Initially, CardiacSense will be for telehealth patients with a cardiac history. Blanca predicts that in the future wearable medical monitors will go from illness management to wellness management through big-data analysis.

HealthWatch

The Master Caution unit for service providers. Photo: courtesy

HealthWatch in Kfar Saba has pending orders for the soon-to-launch Master Caution, an FDA- and CE-approved digital garment embedded with 12-lead ECG monitoring electrodes. The upcoming new model will be AI-based, with automatic analysis and event detection benefiting both patients and caregivers.

The smart digital garment also supports FDA-approved sensors to measure parameters such as heart rate, skin temperature, posture and respiration.

“We are not selling a garment. We’re selling a service,” stresses Gary Sagiv, senior director of business development and deputy CEO of HealthWatch. “People will buy the shirt from physicians or on the Internet, and they can log into a HealthWatch call center in any country for support.”

Master Caution digital garment by HealthWatch. Photo by Shlomo Shoham.

The wearer presses a button to begin the ECG. Data is sent online directly to the physician or to a HealthWatch call center. The response is instantaneous and may be “Everything is okay,” “You should visit your doctor in the next few days,” or “Go to the hospital now.” The whole process takes approximately 51 minutes.

Noting that more than half the world’s population lives in isolated locations, Sagiv says many developing nations have expressed interest in Master Caution.

“The garment can be given to a nurse in a field hospital for her patients to wear — and the results will be sent to a doctor sitting in the regional health center. At our call center, a physician from China can sit and treat a patient from Sudan. This is globalization in every sense of the word.”

Master Caution also can be used for continuous monitoring of patients prone to cardiac events such as ischemia and arrhythmias; and for athletes who want to monitor their own vital signs.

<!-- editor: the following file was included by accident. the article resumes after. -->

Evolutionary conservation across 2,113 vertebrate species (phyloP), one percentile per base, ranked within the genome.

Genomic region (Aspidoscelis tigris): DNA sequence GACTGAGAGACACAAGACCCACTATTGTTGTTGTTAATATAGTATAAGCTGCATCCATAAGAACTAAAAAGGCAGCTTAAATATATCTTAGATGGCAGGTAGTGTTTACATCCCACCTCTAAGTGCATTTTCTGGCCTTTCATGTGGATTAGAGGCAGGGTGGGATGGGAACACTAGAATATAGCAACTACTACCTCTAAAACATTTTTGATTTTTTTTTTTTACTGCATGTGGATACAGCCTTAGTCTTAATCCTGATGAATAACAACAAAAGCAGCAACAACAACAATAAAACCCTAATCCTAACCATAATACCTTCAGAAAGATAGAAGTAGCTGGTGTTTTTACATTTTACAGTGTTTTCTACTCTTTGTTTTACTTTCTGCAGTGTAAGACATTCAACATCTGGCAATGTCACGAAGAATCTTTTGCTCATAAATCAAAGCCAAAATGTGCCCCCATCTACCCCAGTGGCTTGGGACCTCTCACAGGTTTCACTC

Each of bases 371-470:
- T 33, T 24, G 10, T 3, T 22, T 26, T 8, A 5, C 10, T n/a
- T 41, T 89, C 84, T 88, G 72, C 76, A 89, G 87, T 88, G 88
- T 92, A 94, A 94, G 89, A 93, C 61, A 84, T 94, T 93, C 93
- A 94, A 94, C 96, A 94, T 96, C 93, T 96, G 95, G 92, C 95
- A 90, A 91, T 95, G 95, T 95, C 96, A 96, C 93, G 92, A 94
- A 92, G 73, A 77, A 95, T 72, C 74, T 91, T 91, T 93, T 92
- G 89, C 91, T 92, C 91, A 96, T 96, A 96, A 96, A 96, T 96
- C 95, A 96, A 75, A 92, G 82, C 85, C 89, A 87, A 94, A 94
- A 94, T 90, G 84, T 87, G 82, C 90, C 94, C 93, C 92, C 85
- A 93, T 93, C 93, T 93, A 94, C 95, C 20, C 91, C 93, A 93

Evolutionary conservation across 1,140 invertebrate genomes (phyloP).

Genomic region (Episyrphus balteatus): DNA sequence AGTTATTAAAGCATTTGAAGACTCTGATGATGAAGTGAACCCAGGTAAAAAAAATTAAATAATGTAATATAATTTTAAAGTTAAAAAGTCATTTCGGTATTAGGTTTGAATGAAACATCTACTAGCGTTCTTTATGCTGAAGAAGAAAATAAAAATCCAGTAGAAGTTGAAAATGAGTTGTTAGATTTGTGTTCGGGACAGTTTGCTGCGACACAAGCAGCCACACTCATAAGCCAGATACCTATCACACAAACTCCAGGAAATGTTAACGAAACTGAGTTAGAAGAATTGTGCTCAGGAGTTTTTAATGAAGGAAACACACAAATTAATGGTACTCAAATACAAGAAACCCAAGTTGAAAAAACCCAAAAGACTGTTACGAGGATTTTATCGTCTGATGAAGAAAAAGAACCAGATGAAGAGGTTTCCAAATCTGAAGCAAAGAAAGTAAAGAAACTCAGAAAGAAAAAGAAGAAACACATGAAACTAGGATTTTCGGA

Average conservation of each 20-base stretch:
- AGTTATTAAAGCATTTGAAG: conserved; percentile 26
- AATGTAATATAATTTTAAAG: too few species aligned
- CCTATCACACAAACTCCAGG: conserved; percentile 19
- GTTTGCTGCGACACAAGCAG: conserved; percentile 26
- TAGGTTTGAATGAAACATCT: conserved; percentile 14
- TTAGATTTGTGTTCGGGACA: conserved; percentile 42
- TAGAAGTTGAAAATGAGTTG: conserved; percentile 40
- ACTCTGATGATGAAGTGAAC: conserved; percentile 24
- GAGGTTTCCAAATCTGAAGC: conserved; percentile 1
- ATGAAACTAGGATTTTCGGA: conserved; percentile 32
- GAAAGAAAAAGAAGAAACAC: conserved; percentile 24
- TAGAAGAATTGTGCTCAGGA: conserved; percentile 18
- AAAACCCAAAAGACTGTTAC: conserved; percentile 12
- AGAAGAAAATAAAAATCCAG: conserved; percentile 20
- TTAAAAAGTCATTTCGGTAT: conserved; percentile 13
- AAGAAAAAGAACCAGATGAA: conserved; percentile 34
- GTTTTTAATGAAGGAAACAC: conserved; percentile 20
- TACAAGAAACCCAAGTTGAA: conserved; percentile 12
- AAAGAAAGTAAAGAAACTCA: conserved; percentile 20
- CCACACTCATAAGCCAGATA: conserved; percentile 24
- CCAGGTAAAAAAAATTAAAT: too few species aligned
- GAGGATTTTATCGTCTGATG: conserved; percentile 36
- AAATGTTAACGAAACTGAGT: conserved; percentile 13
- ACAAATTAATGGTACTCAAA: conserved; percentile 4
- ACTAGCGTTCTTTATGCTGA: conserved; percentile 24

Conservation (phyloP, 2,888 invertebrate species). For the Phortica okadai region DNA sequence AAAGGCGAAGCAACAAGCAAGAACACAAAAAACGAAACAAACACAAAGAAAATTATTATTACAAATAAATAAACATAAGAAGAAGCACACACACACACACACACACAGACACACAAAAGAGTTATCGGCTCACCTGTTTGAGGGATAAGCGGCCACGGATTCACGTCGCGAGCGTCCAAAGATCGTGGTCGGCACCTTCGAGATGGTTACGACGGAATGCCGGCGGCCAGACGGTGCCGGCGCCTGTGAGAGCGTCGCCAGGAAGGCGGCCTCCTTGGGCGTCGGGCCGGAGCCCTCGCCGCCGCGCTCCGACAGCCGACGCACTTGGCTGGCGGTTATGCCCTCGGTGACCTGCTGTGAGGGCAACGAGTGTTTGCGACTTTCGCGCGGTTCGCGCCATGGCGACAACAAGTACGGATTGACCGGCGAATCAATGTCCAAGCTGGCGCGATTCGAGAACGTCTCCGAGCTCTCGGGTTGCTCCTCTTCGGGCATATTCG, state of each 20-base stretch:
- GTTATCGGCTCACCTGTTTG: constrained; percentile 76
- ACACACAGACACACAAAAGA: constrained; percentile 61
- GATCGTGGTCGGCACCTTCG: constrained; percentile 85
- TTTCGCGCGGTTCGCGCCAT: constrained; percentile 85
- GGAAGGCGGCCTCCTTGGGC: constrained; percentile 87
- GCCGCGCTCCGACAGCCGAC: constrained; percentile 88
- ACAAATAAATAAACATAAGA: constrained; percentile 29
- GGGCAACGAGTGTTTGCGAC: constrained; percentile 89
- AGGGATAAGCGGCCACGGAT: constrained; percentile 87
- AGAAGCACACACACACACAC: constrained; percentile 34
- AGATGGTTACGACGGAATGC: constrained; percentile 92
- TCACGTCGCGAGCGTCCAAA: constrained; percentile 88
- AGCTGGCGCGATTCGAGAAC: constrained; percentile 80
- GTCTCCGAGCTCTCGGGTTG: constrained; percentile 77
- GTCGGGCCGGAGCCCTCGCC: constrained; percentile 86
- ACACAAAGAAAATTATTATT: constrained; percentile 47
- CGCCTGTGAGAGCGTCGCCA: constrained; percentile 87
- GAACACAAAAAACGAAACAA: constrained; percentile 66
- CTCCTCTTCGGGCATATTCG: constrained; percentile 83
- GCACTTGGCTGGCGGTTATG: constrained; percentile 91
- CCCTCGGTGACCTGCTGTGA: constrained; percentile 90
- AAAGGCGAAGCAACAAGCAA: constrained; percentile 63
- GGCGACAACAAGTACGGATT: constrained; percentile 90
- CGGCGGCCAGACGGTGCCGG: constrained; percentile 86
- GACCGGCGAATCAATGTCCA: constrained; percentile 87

The made-in-Israel Master Caution, made of a nylon blend, is home and hospital machine washable and comes in a range of sizes for men and women. The cost will probably be a couple of hundred dollars, according to Sagiv.

Upbeat Medical, BiPS Medical

Upbeat Medical of Tel Aviv was founded by Daniel Reisfeld, who has 40 years’ experience in cardiac and other medical technologies. His aim is to bridge the gap between expensive, unwieldy medical-grade devices like the Holter ECG and affordable, user-friendly smartwatches like Fitbit.

Reisfeld is developing a small cardiac sensor module for smart wristbands, watches and bracelets to detect cardiologic parameters such as atrial fibrillation rather than just heartrate as wellness bands do. He plans initial testing under the auspices of an Israeli medical center.

“We know that when the ability to self-monitor a medical condition is given to patients, their situation improves,” Reisfeld tells ISRAEL21c. “There is no reason medical devices cannot be as affordable as wellness solutions.”

BiPS Medical in Israel’s Trendlines incubator is developing a wearable, wireless device to monitor and analyze vitals including blood pressure, heart rate, respiration rate and blood oxygen saturation obtained from multiple sensors simultaneously. The finger-worn device is designed to replace manual monitoring by nurses.